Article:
Are there artists who were popular years ago, but that now you appreciate more than ever? Freddie Mercury would be an example for me. I always liked him when Queen was contemporary. But now, I realize how good I think his voice is. When most singers hold a note, they vary it higher and lower in tone a bit. I know that’s stylistic, but when Mercury held a note, he would keep the tone pure but slowly magnify the volume until he reached the end. Give Don’t Stop Me Now a listen and see for yourself. Radio Ga Ga was written in 1984, but it reminds me a lot about teaching, learning, and socializing remotely: “Everything I had to know I learned it on the radio…” Well, maybe, “Everything I had to know, I learned it on the Google Meet.”

One last thought caroming off the inward bumpers of my skull is about the long-term effects of the pandemic and remote learning and isolation. There’s plenty of talk about obvious and serious matters like students’ mental health, but what will be the surprises? What will be the things we didn’t know we didn’t know and what will their cost be?

I bet it won’t be cheap.

(Image Credit: “Break” by Curtis Gregory Perry is licensed with CC BY-NC-SA 2.0.)


I grew up in Silver City, New Mexico and went the University of New Mexico, earning a Bachelor of Science degree in Geology. After working for the U.S. Geological Survey in remote regions of western New Mexico, I moved to Tucson to attend graduate school at the University of Arizona, earning a Master of Science degree in Hydrogeology. While working as an intern hydrologist for a local county agency, I started doing volunteer work that involved making presentations in schools. At that moment I knew teaching was the path to follow. It must have been a good decision because I’m still on the path after thirty-two years. My teaching certificates are in math and science and I am a National Board Certified Teacher in Career and Technical Education. After teaching engineering and math and elective classes at the same school in downtown Tucson my whole career, I've moved to a different middle school and district on the edge of town to teach math. In addition to full time teaching, I am actively involved in the teacher leadership movement by facilitating National Board candidates, blogging for Stories from School Arizona, and serving on the Arizona K12 Center’s TeacherSolutions team. In January 2017, Raytheon Missile System named me a Leader in Education and I'm a former Arizona Hope Street Fellow.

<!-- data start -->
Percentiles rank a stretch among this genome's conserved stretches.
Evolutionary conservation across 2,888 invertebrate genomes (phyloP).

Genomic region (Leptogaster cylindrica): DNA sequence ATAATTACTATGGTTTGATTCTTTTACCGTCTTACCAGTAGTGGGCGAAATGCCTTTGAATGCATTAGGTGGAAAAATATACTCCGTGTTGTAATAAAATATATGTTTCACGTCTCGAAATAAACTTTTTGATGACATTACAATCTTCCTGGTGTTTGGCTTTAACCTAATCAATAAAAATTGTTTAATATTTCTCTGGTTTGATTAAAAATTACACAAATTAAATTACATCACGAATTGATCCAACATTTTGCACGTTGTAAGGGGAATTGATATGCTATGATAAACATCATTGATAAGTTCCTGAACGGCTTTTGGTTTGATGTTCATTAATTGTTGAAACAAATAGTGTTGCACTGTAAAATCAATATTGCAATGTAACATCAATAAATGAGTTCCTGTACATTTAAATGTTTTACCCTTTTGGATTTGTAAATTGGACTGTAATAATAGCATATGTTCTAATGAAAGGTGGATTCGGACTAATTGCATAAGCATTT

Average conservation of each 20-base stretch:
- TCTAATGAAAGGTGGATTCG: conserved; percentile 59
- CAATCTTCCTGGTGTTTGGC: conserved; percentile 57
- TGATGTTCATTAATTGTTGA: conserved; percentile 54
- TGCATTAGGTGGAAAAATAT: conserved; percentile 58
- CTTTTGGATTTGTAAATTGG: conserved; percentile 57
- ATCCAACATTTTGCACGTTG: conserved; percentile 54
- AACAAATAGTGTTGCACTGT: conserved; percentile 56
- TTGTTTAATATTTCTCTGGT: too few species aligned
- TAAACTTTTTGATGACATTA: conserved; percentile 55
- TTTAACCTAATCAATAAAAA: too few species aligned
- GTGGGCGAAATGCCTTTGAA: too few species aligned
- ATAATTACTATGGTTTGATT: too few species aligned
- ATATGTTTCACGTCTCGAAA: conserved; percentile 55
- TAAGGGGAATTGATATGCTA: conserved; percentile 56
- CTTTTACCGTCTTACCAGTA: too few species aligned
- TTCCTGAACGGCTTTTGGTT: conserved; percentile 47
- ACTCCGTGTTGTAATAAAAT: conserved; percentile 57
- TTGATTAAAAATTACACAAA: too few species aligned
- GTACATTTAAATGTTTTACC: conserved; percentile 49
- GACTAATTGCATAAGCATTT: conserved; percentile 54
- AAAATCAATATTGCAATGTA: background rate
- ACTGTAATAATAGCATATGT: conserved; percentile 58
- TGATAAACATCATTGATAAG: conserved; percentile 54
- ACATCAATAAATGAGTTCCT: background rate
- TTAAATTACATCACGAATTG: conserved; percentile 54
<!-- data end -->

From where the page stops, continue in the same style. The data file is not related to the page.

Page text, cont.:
Comments 2

  1. Rachel Perugini

    I constantly find myself smiling at people in the hallways with my mask on. I then realize my gesture looks like me starring at them and switch to a wave or a hello. It gives me hope that those gestures are still automatic and will survive this pandemic. Hopefully our students have that same resiliency and will jump back into those non-verbal cues without a hitch.

  2. Yolanda Wheelington

    Thank you for this piece. Your comments and Rachel’s response reminded me of an interaction I observed yesterday. A lady and her co-worker were talking about their task. We all had on our masks and socially distanced. The guy was in a glum mood. Here is what I heard:
    Lady: Didn’t you see me smile?
    Guy: No. You have on a mask. I can’t see your smile.
    Lady: Yes you can. Look!

    I looked at here and could tell by her eyes and face muscles that she had a big smile on her face.